“Right now, the key to progress lies in growing the national economy so as to be able to achieve national objectives. Last year, Chinamasa announced he intended to cut the civil service employment cost from about 80 percent to 40 percent of total expenditure without even stating how this was to be achieved.

“So this year, we expect the minister to highlight how this is to be achieved because it is yet to be achieved. After all, his Lima strategy document also promises an expenditure cut which he has failed to achieve,” analyst Vince Musewe said, adding Chinamasa still needed to cut salaries in the civil service.

According to Chinamasa, about 83 percent of government revenue is being channelled towards salaries; a situation which he said is “increasingly unsustainable”.

Musewe noted that about 60 percent of government’s wage bill was gobbled by top management in salaries, benefits and allowances.

“It does not make sense for him to cut salaries of employees who make $300 per month. Besides, we all know government does not retrench towards elections. So what he needs to do is to shave top wigs’ benefits and salaries,” he said.

While the IMF last week has started remedial measures after economically-stricken Zimbabwe paid its overdue $107,9 million obligations to the Bretton Woods institution, arrears due to the African Development Bank (AfDB) and World Bank (WB) are still outstanding.

“The thing is, he also needs to state what government is doing about the arrears repayment. He owes it to the public... he must also address state enterprise expenditure and corruption,” veteran economist John Robertson said.

Chinamasa last year proposed an arrears repayment plan at the IMF/WB at annual meetings in Lima, Peru where consensus was reached with creditors on a repayment strategy which entailed the clearance of the country’s $1,8 billion arrears by May 30, 2016.

The date was later on pushed to June 30, but the treasury chief failed to meet the deadline.

Presently, multilateral financial institutions are barred by law from extending loans to Zimbabwe because of its outstanding debts. Clearance of the arrears is expected to pave way for lines of credit.

Zimbabwe owes $600 000 to the AfDB and an additional $1 billion to the WB.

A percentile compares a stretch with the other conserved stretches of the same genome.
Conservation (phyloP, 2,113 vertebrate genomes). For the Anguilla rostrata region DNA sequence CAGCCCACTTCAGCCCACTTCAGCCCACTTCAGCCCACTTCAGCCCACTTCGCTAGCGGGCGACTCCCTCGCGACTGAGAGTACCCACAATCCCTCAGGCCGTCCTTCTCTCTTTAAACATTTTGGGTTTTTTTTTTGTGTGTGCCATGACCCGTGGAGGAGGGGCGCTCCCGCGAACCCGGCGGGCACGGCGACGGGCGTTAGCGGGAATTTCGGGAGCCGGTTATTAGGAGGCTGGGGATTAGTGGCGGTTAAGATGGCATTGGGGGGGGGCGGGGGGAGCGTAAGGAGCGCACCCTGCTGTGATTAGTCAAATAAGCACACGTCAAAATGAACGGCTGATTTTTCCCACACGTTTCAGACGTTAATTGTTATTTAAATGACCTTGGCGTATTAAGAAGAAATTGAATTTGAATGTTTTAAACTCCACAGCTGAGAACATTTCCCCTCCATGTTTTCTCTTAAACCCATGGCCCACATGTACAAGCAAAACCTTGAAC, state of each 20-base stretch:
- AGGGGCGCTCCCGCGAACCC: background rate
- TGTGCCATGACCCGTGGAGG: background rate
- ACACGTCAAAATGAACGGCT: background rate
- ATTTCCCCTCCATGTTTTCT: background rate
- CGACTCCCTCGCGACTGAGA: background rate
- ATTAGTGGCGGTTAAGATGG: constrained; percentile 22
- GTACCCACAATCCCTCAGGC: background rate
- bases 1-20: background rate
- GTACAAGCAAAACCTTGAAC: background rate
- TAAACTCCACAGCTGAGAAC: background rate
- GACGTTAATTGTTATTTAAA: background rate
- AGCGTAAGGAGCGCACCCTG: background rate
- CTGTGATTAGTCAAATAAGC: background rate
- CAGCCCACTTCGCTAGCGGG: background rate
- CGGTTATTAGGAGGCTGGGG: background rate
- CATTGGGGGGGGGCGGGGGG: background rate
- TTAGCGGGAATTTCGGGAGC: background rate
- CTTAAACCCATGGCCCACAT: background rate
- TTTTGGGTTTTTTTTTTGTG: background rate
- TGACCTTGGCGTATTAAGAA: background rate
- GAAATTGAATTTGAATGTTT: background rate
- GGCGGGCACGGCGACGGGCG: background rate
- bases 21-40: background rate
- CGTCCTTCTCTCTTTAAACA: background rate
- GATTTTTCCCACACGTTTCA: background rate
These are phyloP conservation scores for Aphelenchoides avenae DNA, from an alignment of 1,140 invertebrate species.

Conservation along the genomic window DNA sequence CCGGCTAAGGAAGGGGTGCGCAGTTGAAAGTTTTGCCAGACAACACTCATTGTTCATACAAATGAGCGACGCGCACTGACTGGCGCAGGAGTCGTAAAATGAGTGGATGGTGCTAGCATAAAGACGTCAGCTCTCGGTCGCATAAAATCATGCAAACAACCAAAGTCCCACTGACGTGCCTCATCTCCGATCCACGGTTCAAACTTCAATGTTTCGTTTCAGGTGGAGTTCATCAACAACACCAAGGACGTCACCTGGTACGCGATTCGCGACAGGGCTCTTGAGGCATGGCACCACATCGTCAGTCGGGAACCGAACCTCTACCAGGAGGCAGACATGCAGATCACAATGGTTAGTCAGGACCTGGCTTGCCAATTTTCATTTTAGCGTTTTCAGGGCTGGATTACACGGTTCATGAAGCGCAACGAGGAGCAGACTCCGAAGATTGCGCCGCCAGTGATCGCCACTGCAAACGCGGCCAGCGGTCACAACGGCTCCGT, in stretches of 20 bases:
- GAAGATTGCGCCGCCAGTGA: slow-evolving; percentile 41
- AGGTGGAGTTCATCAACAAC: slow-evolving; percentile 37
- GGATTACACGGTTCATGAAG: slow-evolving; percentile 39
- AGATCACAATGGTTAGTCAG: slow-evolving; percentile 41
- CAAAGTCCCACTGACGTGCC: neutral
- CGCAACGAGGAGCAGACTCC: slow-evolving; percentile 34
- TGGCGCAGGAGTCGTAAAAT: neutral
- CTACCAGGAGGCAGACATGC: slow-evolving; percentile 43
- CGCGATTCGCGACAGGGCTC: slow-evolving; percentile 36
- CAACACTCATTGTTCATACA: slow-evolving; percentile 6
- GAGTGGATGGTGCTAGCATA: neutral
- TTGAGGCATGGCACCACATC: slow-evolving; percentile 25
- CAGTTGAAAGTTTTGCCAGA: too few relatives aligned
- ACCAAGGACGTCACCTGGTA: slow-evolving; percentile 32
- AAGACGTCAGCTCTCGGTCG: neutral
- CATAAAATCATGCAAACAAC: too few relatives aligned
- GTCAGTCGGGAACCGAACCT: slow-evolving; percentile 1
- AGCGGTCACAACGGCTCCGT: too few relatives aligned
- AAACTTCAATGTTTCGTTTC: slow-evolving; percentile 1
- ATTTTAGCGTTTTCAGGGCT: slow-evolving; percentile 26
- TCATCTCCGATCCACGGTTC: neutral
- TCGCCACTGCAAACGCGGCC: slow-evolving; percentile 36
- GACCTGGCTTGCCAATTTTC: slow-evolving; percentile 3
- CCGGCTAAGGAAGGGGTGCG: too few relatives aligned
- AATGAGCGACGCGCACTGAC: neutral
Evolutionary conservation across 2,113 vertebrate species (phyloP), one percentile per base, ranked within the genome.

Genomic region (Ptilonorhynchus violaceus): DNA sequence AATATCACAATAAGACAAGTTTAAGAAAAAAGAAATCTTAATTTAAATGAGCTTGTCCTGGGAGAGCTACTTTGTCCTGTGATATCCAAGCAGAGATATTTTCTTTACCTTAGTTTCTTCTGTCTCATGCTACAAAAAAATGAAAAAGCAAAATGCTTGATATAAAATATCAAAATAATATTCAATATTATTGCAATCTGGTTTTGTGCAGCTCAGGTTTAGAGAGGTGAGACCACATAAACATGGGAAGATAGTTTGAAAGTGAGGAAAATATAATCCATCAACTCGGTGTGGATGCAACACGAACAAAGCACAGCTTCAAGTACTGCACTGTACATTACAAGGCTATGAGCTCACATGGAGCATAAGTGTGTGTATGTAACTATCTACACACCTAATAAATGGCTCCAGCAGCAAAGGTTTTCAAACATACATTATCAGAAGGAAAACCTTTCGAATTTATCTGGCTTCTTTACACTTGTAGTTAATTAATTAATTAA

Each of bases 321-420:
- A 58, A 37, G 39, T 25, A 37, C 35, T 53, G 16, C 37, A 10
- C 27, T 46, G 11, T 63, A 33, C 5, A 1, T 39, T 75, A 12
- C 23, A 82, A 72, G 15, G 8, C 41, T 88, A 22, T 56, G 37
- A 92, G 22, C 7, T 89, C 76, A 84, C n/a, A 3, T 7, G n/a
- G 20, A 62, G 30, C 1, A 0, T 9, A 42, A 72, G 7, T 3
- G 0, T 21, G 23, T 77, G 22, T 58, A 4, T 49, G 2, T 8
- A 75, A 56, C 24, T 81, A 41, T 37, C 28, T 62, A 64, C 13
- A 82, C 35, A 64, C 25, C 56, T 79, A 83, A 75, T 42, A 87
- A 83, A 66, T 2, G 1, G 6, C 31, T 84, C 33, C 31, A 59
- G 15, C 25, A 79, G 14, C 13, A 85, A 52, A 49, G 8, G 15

To honour these arrears, Zimbabwe is borrowing from the Afrexim Bank in Egypt. It has settled the over $100 million IMF arrears through drawing rights of about $130 million.

Government plans to amortise the WB debt through a loan capital facility.

“I definitely do not want to be in the man’s shoes right now and I can predict that he is going to try and paint a false rosy picture as the economy goes to the dogs,” Musewe said.

For the past few years, Zimbabwe has been struggling to recover from a catastrophic recession that was marked by hyperinflation and widespread food shortages. Some analysts predict the country could tip back into a downturn this year.

Economic experts said the downward reviews put a dent on the ruling Zanu PF’s five-year economic blueprint, ZimAsset, which was supposed to steer the country forward at an average growth of 7,2 percent per annum.

The 129-page document, which details a five-year plan stretching to 2018 for the economy, details plans including the sale of bonds, securitisation of remittances, re-engagement with international finance institutions and the creation of special economic zones. Financing options were supposed to focus on Brazil, Russia, India, China and South Africa, a group of large emerging market nations collectively known as BRICS, but the plans have all fell through.

The prevailing cash shortages have not helped matters, with banks now giving out bond coins to depositors withdrawing cash, while withdrawing limits have been slashed to $50 or $100 per day, with the business community pointing out that Chinamasa also needs to bring calm to jittery Zimbabweans.

As Zimbabwe waits with bated breath the upcoming budget, most economists sympathise with Chinamasa.

“It is a thankless job, and I really do not wish I was him right now. When all has been said and done, he also needs to curb government’s appetite for Treasury Bills because they are going to cost even future governments,” Robertson warned.

Comments (4)

The ball juggling is not gonna be easy, because the ball is made of steel !

Jambanja paSalisbury - 21 November 2016

The ball juggling is not gonna be easy, because the damn ball is made of steel !

Jambanja paSalisbury - 21 November 2016

Budget presentation is a ceremonial act in many governments and in Zimbabwe it has become a circus. There has never been any year in my memory where expenditure is critical services delivered the required out put except one, thus the trips and protection of Robert Gabriel Mugabe. There has never been a short coming in that but of course over expenditure. Chinamasa, will take the previous figures and adjust them. It has been cried and spoken loudly that focus should be on capital expenditure and and infrastructural development, agriculture and mining, health and educaction. But since 1980, largest budget always goes to defense..

amina - 21 November 2016

Well with bond notes, the money will certainly be available unfortunately the shelves will soon be empty. The wise ones are already buying wheel burrows

Usiku Zvahwo - 21 November 2016